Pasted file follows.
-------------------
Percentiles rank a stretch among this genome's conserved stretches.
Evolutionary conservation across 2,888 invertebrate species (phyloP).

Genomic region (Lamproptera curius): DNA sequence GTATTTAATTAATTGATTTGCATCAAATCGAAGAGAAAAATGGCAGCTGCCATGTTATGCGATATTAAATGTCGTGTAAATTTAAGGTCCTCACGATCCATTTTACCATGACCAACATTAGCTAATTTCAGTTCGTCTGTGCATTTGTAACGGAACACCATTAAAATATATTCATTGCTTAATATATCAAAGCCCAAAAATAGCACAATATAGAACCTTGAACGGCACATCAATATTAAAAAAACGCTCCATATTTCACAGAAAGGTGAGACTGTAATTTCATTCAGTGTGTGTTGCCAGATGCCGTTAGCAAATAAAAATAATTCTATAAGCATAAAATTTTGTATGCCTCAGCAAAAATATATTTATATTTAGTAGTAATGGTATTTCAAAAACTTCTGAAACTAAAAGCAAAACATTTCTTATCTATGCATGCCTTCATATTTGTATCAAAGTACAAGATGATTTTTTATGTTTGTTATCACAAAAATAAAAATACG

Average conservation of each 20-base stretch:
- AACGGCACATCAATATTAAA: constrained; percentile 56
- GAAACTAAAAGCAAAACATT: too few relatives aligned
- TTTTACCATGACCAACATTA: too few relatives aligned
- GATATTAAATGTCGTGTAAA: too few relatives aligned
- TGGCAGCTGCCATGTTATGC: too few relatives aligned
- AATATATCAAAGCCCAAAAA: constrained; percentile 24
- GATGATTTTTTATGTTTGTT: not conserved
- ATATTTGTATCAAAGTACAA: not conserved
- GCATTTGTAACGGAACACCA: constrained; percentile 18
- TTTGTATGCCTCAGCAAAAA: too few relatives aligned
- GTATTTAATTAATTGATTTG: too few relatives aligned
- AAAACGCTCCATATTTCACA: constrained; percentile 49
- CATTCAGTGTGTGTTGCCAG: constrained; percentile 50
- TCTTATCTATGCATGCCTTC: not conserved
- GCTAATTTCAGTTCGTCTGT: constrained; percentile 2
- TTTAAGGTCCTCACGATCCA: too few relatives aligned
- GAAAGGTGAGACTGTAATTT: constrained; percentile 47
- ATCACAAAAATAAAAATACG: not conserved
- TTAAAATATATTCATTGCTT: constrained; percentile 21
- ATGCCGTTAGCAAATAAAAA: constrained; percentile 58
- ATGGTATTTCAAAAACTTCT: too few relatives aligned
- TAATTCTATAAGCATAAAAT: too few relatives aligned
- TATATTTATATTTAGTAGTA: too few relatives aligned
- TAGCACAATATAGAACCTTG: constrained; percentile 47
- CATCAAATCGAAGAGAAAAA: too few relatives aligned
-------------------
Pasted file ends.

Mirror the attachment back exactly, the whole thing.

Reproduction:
Percentiles rank a stretch among this genome's conserved stretches.
Evolutionary conservation across 2,888 invertebrate species (phyloP).

Genomic region (Lamproptera curius): DNA sequence GTATTTAATTAATTGATTTGCATCAAATCGAAGAGAAAAATGGCAGCTGCCATGTTATGCGATATTAAATGTCGTGTAAATTTAAGGTCCTCACGATCCATTTTACCATGACCAACATTAGCTAATTTCAGTTCGTCTGTGCATTTGTAACGGAACACCATTAAAATATATTCATTGCTTAATATATCAAAGCCCAAAAATAGCACAATATAGAACCTTGAACGGCACATCAATATTAAAAAAACGCTCCATATTTCACAGAAAGGTGAGACTGTAATTTCATTCAGTGTGTGTTGCCAGATGCCGTTAGCAAATAAAAATAATTCTATAAGCATAAAATTTTGTATGCCTCAGCAAAAATATATTTATATTTAGTAGTAATGGTATTTCAAAAACTTCTGAAACTAAAAGCAAAACATTTCTTATCTATGCATGCCTTCATATTTGTATCAAAGTACAAGATGATTTTTTATGTTTGTTATCACAAAAATAAAAATACG

Average conservation of each 20-base stretch:
- AACGGCACATCAATATTAAA: constrained; percentile 56
- GAAACTAAAAGCAAAACATT: too few relatives aligned
- TTTTACCATGACCAACATTA: too few relatives aligned
- GATATTAAATGTCGTGTAAA: too few relatives aligned
- TGGCAGCTGCCATGTTATGC: too few relatives aligned
- AATATATCAAAGCCCAAAAA: constrained; percentile 24
- GATGATTTTTTATGTTTGTT: not conserved
- ATATTTGTATCAAAGTACAA: not conserved
- GCATTTGTAACGGAACACCA: constrained; percentile 18
- TTTGTATGCCTCAGCAAAAA: too few relatives aligned
- GTATTTAATTAATTGATTTG: too few relatives aligned
- AAAACGCTCCATATTTCACA: constrained; percentile 49
- CATTCAGTGTGTGTTGCCAG: constrained; percentile 50
- TCTTATCTATGCATGCCTTC: not conserved
- GCTAATTTCAGTTCGTCTGT: constrained; percentile 2
- TTTAAGGTCCTCACGATCCA: too few relatives aligned
- GAAAGGTGAGACTGTAATTT: constrained; percentile 47
- ATCACAAAAATAAAAATACG: not conserved
- TTAAAATATATTCATTGCTT: constrained; percentile 21
- ATGCCGTTAGCAAATAAAAA: constrained; percentile 58
- ATGGTATTTCAAAAACTTCT: too few relatives aligned
- TAATTCTATAAGCATAAAAT: too few relatives aligned
- TATATTTATATTTAGTAGTA: too few relatives aligned
- TAGCACAATATAGAACCTTG: constrained; percentile 47
- CATCAAATCGAAGAGAAAAA: too few relatives aligned